A steep path beneath the shade of an oak tree led us to a bramble- and bracken-covered stone structure. Inside the stone house the walls were dripping wet and covered in vibrant green liverwort, dangling spleenwort, and hart’s tongue—fairy flora, indeed. A spring at the back oozes water like teardrops into a granite basin. It’s still believed the elf that guards the well inside this grotto-like dwelling dispenses wishes to those that leave an offering such as a coin or bent pin, but beware to those that damage or vandalize the well or its surroundings. Then the pisky will send nothing but ill their way.
There’s a famous story about a well-to-do farmer in the region who, after seeing the granite basin in the grotto, got it in his mind to drag the basin off and use it as a trough in his pigsty. He drove his two strongest oxen to the well and chained the sacred basin to his beasts to wrench it free from its ancient site. The oxen toiled diligently to drag the heavy granite up the hillside but the chains could not hold the enchanted basin and it broke free and rolled back down the slope, turning as if guided by an invisible hand only to come to rest in its original position where it has since remained unmoved. The unfortunate farmer became instantly lame and dumb and never prospered again.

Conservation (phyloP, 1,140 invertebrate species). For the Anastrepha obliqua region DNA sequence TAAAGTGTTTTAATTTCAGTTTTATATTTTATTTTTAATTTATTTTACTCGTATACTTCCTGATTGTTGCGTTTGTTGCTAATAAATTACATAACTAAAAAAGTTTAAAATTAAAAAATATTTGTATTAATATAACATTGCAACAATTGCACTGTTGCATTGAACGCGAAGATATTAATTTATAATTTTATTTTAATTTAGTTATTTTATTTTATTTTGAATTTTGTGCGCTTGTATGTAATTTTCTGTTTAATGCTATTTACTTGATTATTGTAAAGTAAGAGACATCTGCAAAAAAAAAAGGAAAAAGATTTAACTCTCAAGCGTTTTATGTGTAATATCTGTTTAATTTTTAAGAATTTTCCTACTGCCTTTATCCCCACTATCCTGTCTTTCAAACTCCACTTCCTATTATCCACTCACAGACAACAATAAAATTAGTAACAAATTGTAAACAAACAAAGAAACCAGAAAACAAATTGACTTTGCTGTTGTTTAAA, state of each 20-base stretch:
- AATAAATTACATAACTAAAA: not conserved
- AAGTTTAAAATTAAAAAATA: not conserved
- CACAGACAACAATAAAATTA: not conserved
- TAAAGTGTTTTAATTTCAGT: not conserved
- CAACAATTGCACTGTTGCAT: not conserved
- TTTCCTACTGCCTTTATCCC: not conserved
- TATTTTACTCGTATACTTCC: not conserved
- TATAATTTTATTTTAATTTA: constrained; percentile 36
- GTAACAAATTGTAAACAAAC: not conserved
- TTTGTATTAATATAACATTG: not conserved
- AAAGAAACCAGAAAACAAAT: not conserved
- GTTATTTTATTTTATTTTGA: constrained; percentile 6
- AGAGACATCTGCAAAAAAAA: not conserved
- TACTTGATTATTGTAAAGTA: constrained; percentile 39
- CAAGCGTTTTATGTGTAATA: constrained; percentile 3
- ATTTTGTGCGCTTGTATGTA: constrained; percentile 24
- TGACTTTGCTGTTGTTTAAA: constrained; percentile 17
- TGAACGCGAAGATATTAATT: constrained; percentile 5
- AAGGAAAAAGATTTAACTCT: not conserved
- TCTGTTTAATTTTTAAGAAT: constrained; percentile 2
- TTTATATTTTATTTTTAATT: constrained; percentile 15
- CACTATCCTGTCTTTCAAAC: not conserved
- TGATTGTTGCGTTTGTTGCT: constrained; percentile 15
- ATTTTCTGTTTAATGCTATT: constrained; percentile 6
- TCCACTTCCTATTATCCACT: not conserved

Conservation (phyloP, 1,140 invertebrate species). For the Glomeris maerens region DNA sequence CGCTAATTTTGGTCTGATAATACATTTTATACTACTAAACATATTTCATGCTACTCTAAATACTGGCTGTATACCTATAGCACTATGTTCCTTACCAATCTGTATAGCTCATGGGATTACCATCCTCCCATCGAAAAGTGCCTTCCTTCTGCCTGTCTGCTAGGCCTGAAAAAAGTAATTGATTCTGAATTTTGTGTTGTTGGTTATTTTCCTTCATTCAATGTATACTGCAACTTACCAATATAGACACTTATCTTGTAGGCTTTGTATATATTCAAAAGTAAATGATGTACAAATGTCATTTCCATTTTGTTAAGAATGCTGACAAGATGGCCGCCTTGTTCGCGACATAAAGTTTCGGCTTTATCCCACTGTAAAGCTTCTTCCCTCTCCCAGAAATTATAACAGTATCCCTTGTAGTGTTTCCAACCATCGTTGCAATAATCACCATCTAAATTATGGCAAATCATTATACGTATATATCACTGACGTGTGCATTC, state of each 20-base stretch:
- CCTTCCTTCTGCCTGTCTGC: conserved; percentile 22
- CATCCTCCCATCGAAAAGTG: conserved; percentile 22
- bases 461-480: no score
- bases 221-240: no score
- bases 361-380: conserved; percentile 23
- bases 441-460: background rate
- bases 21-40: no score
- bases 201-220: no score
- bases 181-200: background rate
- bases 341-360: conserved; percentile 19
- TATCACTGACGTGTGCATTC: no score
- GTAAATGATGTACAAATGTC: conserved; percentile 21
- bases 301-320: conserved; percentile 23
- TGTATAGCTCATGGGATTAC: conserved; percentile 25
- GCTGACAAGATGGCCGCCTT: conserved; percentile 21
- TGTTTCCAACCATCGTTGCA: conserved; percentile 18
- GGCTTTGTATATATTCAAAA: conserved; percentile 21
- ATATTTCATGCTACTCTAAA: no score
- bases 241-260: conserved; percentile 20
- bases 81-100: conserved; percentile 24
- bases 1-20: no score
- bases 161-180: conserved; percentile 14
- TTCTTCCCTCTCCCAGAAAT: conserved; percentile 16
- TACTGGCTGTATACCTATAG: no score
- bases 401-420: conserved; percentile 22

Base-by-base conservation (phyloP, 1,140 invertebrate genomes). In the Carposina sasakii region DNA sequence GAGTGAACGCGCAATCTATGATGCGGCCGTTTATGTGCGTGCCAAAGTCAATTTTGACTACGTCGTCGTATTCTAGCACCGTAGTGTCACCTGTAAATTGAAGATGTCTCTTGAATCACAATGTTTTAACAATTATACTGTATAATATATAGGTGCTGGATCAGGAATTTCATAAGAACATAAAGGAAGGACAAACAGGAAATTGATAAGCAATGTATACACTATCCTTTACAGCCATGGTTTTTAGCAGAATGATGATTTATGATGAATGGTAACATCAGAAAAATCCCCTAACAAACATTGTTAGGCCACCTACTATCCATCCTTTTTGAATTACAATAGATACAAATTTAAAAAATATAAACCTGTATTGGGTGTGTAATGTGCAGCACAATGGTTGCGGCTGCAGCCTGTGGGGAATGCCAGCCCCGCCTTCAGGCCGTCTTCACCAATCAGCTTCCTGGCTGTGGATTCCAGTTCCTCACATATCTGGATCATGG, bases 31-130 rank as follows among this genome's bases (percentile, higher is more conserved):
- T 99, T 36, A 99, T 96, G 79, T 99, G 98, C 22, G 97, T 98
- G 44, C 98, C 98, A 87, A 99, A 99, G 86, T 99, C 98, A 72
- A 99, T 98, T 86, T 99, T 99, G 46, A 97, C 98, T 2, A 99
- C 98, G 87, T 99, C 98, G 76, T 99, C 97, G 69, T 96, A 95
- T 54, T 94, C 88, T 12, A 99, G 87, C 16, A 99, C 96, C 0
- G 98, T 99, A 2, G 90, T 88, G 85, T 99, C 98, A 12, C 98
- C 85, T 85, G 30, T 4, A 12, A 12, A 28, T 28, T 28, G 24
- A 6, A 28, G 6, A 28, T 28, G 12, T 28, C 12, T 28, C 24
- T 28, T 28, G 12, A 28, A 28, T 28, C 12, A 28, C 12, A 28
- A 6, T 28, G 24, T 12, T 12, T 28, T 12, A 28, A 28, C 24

We next traveled across Bodmin Moor on our way to Dozmary Pool to visit the famous Arthurian location where Sir Bedivere tossed the king’s sword, Excalibur, into the lake and we stopped near the church of St. Neot for lunch. Once our interest in fairies was made known, the paunchy, barefoot landlord of the pub opened up and told us of an ancient fairy well with magical properties within walking distance. Like St. Nun’s Well, this fairy well was hidden inside a stone house too. It was renovated in the mid-19th century when the roots of oaks and willow trees had caused the ancient structure to crumble. Behind a latched wooden door was another damp and dripping interior, though this one was not lush with greenery. The well looked shallow and was carpeted with copper coinage, attesting to heavy wishing. There is a legend that marries the well with the fairies’ dislike of hunting. Once when St. Neot was at the well praying, a deer ran up to him to seek protection. When the snarling hounds arrived, they immediately quieted and lay down at the feet of the saint. Shorty after, the hunter stepped from the forest with bow drawn and saw this unexpected scene of tranquility and animal harmony. He became so moved that he renounced hunting evermore.